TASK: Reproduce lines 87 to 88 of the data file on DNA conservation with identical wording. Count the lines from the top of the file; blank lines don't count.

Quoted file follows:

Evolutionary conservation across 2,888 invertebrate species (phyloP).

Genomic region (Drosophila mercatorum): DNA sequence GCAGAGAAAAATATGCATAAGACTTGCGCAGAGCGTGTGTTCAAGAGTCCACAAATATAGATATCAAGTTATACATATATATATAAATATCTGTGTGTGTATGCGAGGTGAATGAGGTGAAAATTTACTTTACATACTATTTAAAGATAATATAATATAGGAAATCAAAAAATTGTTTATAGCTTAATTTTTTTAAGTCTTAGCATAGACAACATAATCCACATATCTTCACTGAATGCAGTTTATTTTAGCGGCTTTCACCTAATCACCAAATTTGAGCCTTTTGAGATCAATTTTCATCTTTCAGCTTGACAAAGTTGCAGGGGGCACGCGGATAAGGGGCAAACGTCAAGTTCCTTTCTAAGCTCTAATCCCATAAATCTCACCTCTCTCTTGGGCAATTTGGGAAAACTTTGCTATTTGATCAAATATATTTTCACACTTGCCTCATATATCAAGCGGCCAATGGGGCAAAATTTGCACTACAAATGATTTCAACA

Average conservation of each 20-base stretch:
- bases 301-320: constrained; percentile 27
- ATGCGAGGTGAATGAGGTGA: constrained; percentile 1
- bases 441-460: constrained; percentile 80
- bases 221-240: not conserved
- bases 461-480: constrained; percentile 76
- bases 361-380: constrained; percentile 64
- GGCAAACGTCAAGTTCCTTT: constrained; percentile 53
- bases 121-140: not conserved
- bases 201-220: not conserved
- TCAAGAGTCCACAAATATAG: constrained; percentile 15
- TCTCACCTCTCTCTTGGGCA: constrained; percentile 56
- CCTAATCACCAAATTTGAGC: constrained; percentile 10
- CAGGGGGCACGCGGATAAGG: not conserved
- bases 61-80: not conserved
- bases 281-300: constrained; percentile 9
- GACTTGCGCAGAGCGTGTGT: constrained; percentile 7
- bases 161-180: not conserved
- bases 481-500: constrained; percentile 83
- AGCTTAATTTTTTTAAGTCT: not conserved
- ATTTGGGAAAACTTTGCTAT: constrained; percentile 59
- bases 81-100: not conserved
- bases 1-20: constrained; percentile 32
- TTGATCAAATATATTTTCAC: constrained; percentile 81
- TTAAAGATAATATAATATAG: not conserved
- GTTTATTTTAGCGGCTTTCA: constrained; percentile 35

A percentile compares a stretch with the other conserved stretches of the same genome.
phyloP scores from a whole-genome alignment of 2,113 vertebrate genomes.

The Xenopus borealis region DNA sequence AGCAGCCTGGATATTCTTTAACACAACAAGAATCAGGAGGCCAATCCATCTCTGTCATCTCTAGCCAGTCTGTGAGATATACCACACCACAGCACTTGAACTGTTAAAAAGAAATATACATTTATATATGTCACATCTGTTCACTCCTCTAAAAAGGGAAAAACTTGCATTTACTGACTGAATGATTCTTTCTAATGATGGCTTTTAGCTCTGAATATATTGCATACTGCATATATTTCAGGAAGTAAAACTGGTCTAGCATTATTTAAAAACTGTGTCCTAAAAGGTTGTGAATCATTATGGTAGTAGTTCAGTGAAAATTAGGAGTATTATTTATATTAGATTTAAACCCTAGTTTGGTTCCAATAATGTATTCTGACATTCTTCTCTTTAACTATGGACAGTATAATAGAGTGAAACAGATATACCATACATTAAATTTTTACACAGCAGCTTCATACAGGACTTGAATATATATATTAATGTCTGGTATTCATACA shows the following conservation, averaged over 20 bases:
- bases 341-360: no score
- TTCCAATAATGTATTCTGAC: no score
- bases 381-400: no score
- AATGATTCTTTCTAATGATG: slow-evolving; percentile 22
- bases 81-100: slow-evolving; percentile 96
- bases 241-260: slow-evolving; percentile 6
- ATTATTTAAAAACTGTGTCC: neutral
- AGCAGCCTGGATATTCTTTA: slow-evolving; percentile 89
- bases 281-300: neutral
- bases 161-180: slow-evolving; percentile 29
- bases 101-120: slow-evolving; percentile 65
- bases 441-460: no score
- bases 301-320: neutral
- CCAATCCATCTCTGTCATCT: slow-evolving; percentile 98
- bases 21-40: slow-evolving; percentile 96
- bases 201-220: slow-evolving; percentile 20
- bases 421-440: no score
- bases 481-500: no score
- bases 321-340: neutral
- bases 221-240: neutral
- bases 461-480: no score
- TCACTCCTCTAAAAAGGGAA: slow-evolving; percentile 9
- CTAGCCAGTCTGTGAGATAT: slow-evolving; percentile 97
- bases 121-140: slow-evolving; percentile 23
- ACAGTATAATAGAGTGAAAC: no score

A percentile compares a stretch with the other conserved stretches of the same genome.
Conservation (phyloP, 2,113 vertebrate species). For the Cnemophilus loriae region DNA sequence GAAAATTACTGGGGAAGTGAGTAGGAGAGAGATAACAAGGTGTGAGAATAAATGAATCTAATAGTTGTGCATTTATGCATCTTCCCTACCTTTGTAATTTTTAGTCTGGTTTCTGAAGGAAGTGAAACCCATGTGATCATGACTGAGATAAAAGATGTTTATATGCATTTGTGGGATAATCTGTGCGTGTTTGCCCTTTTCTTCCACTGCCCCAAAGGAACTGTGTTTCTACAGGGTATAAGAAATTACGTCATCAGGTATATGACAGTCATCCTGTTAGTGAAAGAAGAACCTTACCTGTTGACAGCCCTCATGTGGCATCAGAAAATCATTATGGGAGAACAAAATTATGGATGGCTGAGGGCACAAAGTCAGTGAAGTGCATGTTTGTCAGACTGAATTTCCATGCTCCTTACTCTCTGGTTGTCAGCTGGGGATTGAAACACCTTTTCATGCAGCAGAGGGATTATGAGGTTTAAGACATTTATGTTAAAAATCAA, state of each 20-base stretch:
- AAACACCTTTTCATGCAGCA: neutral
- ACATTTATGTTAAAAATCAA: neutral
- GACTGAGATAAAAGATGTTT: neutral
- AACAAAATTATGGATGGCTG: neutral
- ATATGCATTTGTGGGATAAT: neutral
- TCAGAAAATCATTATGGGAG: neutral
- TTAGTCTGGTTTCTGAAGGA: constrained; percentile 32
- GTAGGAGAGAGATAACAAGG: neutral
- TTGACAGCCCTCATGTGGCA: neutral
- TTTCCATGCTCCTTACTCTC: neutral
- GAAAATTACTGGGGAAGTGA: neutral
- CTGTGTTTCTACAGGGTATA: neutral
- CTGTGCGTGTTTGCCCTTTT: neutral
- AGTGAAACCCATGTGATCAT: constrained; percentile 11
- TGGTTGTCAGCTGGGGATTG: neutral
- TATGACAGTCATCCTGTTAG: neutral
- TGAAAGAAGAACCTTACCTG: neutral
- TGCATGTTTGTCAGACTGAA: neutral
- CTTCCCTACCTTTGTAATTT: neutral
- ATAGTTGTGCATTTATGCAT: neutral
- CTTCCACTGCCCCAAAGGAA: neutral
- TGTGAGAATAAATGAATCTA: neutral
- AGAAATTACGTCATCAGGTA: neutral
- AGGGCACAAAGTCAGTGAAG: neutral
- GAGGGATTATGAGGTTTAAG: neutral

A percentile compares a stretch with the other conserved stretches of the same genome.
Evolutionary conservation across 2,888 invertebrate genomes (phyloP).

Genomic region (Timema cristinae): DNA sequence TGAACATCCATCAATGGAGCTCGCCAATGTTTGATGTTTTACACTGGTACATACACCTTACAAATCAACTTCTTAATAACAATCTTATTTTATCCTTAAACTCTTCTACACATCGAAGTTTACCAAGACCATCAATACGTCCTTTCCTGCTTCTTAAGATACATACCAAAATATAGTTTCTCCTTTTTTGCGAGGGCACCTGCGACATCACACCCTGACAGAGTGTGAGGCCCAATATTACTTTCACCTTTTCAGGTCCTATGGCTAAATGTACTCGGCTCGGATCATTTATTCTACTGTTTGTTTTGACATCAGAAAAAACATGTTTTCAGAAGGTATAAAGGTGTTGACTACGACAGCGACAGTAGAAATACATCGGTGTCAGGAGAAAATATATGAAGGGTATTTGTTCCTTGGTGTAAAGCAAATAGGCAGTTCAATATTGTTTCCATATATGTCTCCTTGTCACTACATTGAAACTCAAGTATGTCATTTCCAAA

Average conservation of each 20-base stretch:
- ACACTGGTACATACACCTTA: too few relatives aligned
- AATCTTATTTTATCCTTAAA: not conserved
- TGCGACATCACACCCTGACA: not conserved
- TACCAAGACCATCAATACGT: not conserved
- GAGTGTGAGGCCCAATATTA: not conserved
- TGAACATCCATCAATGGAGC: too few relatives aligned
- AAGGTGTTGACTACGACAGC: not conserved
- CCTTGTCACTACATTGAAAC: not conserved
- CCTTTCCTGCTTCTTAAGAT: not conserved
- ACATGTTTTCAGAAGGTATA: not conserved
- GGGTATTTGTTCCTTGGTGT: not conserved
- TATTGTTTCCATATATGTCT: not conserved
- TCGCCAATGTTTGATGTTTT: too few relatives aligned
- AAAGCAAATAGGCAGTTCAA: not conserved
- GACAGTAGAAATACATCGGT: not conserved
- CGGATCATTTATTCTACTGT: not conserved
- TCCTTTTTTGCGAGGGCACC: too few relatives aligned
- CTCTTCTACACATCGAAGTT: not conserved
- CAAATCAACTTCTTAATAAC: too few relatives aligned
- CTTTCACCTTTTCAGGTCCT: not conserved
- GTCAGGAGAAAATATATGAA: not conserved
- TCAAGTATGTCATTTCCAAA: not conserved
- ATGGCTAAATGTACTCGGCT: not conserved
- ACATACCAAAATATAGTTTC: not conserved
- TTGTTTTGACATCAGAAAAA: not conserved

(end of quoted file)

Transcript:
Average conservation of each 20-base stretch:
- ACACTGGTACATACACCTTA: too few relatives aligned